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Posts Tagged ‘Haiti’

 

Labadee, Haiti

 

Haiti, one-time luxury idyll plagued by sunshine and tourists now in disarray after it’s 7.0 magnitude earthquake earlier this year.

Fast-forward to the present and make-shift camps where the damages were worst are threatened by armed gangs indicating that the countries troubles are far from over.

The 12th january saw the Caribbean island devastated with the epicentre of the quake just a few miles shy of the capital Port-au-Prince.

The National Palace was destroyed, the second story of the building completely collapsed; the BBC reported that a large number of UN personnel were missing and front-line emergency services suffered great loses.

One of the largest referral hospitals in Jacmel, the St. Michel District Hospital, was also brought to the ground.

Breath-taking scenery in northern Haiti

These beautiful images show the northern landscape of Labadee, an exclusive stretch of beach that is leased by cruise company Royal Caribbean. The photographs were taken at the end of December 2009, just weeks before the natural disaster devastated the country.

 

Labadee, Haiti

 

Holiday-makers having fun in the sun while locals deal with the diaster

The area was not hit as hard as it sits on the northern most tip of the island. Royal Caribbean sparked outrage with their decision to continue docking at Haiti. Consequently passengers were allowed to vacation on the beach in paradise whilst such extreme poverty was just sixty miles away.

Speaking to Steve Inskeep of NPR the CEO of Royal Caribbean explained the companies decision to return to Haiti.

On their decision to go back Adam Goldstein stated;

‘We actually felt it was a pretty easy decision once we realized that the physical site at our property at Labadee was unaffected by the earthquake, and second, after the Haitian government made it clear that they wanted to continue to have our ships visit, both for the economic benefit that they normally bring, as well as the humanitarian aspect of delivering relief supplies. It was a no-brainer.’

He later reported that the company are one of the countries largest foreign investors spending $50 million on the property.

Some holiday-makers were ‘sickened’

The Guardian reported that many passengers on the first ships to return to the island after the quake stayed on board;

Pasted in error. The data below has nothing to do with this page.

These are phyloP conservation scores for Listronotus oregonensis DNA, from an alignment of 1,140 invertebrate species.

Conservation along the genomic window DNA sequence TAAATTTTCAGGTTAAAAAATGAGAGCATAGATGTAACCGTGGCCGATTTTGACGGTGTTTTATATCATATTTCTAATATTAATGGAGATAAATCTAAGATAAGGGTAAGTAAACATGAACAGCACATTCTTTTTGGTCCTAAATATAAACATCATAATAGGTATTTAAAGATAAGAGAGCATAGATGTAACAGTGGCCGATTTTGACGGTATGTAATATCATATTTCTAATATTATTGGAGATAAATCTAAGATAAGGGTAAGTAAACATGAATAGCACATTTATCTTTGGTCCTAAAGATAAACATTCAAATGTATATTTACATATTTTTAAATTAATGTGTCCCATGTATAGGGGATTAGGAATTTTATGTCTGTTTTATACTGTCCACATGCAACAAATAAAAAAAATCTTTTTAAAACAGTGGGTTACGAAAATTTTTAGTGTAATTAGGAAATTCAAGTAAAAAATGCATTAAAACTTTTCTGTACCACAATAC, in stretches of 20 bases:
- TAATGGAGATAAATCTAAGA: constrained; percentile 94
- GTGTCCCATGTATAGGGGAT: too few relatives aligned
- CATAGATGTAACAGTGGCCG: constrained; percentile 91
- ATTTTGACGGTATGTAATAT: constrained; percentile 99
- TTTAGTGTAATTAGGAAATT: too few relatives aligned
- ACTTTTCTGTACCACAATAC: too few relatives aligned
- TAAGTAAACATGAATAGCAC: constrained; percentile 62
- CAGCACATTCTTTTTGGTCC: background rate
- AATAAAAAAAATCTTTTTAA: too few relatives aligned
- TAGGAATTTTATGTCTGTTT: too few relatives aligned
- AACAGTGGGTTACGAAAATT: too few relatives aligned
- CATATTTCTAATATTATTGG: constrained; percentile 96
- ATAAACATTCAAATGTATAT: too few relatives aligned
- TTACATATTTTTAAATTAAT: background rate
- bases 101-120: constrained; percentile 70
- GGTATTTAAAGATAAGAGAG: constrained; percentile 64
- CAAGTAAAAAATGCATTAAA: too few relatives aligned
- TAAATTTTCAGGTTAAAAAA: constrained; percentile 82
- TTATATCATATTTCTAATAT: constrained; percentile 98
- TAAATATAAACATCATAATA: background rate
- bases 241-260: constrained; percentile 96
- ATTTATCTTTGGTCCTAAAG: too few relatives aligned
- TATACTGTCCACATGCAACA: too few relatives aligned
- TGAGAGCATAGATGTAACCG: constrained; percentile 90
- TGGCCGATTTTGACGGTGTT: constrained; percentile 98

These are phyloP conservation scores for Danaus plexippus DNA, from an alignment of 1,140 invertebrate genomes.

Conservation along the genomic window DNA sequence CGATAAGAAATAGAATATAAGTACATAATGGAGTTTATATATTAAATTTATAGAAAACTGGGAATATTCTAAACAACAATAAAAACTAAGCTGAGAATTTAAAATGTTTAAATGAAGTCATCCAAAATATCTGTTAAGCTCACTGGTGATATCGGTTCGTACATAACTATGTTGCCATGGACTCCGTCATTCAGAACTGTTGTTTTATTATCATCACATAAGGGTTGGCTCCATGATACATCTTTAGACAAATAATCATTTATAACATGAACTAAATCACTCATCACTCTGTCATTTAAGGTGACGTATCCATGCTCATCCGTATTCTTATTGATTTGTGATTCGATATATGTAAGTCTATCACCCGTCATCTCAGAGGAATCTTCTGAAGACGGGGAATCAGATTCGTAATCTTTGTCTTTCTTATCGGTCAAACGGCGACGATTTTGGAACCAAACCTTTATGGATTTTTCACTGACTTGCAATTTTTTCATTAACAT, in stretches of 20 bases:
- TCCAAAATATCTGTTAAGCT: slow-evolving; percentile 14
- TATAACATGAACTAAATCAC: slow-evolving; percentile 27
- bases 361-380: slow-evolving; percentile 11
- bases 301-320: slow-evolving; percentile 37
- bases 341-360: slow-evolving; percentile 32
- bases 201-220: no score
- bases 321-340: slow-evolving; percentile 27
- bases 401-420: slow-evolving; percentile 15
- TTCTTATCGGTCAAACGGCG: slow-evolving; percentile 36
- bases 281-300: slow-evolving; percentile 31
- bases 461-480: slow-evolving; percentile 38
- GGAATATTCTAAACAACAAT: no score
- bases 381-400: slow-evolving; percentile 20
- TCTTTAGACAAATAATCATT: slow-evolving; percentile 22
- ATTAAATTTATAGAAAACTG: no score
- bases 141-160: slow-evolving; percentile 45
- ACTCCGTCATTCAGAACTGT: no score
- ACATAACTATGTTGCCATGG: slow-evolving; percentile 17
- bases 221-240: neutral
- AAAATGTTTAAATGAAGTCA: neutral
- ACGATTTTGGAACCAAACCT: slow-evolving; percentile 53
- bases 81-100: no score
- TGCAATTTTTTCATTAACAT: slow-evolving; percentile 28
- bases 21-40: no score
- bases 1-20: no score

“I just can’t see myself sunning on the beach, playing in the water, eating a barbecue, and enjoying a cocktail while [in Port-au-Prince] there are tens of thousands of dead people being piled up on the streets, with the survivors stunned and looking for food and water,” wrote a passenger on the Cruise Critic internet forum.

 

Labadee's Port

 

Rape updates in Twitter status’

Roll on to October and the country receives a flush of new media attention after American journalist Mac McClelland uses twitter as a platform to publicise the rise of sexual violence against women and children living in Haiti’s refugee camps.

The reporter arrived in Port-au-Prince and was shocked by what she  found. She tells Grazia,

‘Gangs prowl the refugee camps – home to hundreds of thousands…kidnapping girls as young as five, raping and leaving them with horrific injuries.’

Much to her surprise Mac McClelland’s inbox filled up with hate-mail about her journalistic ethics. Was she sensationalising a story on twitter to get a reaction?

McClleland insists it was the only way she felt she could draw attention to the horrors continuing in Haiti as the world’s attention was drawn elsewhere. She defends what she did.

Sarah Menkedick who writes for the internet site Women’s Rights was not convinced;

‘I have to agree with those who bristle at McClelland’s decision. I know we live in an age in which few moments can be spared the spectacle of their presentation on social networks, but there are certain deeply traumatic and serious issues — rape being one — which do not belong in tweet status updates.’

 

Zip-wire lines in Haiti

 

The UN are launching an anti-rape campaign in Haiti to help protect the estimated 1.3 million homeless and vulnerable women and children.

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